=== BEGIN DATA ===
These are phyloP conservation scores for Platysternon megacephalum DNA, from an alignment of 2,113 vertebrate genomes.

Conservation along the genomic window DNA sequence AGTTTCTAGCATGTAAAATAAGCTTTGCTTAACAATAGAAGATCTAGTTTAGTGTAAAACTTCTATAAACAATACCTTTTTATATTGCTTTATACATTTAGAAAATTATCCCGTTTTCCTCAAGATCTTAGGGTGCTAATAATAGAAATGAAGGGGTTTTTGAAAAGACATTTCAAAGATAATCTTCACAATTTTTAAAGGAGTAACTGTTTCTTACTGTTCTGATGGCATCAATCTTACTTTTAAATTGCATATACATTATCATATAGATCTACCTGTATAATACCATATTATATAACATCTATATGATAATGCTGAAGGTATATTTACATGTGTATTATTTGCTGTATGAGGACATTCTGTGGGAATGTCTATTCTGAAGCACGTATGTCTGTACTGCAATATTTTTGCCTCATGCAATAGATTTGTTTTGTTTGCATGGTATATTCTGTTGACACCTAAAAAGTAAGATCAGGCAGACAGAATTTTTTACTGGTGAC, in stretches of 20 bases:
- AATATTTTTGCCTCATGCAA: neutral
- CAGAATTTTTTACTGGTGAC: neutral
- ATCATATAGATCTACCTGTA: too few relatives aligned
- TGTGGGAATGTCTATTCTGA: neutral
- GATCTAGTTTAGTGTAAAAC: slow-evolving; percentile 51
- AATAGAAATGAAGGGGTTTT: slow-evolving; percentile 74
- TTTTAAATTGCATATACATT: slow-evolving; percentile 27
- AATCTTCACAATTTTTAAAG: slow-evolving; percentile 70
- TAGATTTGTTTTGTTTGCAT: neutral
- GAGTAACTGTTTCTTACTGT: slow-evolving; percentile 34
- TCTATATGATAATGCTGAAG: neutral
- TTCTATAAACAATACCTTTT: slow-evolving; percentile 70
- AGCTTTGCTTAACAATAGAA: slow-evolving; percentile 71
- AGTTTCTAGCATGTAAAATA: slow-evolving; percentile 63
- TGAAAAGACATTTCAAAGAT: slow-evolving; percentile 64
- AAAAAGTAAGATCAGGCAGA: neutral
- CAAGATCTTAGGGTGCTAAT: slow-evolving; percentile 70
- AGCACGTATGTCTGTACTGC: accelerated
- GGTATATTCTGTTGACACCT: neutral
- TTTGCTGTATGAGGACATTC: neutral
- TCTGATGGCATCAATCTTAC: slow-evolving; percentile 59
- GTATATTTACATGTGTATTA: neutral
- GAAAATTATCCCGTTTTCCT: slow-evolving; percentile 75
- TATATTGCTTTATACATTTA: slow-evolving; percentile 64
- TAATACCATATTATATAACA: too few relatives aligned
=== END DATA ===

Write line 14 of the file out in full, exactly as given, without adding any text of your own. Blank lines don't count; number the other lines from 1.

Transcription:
- TTCTATAAACAATACCTTTT: slow-evolving; percentile 70